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The Third Reich and the Palestinian Press

This study presents the viewpoints expressed in the Palestinian press on the Third Reich in the light of its domestic and foreign policy – focusing on its racial and anti-Semitic policy which directly affected the persecution of the Jews in Germany and Europe before and after the outbreak of World War II in concordance with the Nazi forces' successes on the battlefields. After a brief introduction upon the historical Arabic – including Palestinian – perception of Germany and an attempt to explain its positive stereotype, the study discusses to what extend the Palestinians understood the German policy and perceived it to be dangerous or having a negative or positive impact on themselves. The study is based on the Palestinian newspapers which represent different political trends inside the Palestinian society and contributed to the formation of this society in a stage when Palestine was still under the control of the British Mandate whose aim was to establish a "national home for Jews in Palestine". These newspapers are: - 1 - The newspaper al-Karmel, an independent national newspaper. - 2 - The newspaper Palestine, an independent national newspaper. - 3 - The newspaper The Arab League, which represented the Palestinian leadership (the "Council members") during that period. - 4 - The newspaper The Defense, which represented the movement of Palestinian opposition during that period. - 5 - The newspaper al-Arab, which represented the nationalist movement and the "Independence Party". - 6 - A number of editions from the newspapers Forward and The Struggle of the People which were mouthpieces of the Palestinian Communist Party. The study will focus on the period prior to World War II, when the Mandate authorities granted these newspapers a sphere of freedom of expression whereas they came under strict control and censorship after the outbreak of the war as soon as martial law was declared and the published opinion in Palestine could, in general, only be opposed to Nazism and Fascism and thus fully consistent with the policy of the British Mandate government.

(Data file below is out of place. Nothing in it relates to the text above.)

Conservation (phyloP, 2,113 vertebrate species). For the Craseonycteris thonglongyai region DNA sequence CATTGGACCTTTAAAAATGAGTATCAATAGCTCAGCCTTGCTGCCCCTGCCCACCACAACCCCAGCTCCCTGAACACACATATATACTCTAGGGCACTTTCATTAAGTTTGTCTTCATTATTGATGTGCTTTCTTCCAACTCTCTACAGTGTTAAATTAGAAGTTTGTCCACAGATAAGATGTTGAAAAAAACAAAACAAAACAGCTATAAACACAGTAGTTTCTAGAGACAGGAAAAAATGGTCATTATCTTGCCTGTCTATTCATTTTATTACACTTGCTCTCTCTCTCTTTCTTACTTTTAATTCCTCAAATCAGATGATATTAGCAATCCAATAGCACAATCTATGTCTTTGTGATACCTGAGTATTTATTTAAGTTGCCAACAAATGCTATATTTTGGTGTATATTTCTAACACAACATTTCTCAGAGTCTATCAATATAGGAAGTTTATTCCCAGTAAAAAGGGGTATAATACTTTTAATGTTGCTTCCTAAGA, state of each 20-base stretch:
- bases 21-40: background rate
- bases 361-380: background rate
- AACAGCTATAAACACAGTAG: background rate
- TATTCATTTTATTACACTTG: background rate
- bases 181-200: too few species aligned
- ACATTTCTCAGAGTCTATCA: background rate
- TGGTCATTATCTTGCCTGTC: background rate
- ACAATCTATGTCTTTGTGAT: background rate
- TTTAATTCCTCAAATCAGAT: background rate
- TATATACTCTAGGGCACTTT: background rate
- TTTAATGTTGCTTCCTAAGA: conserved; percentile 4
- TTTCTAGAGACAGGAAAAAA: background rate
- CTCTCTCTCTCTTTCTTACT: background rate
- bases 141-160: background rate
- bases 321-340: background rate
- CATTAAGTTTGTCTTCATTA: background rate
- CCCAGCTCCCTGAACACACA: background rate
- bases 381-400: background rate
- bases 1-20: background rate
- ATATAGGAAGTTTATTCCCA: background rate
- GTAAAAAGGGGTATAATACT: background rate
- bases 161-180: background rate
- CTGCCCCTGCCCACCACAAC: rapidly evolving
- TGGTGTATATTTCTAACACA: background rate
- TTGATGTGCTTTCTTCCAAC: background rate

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Orient-Institut Studies


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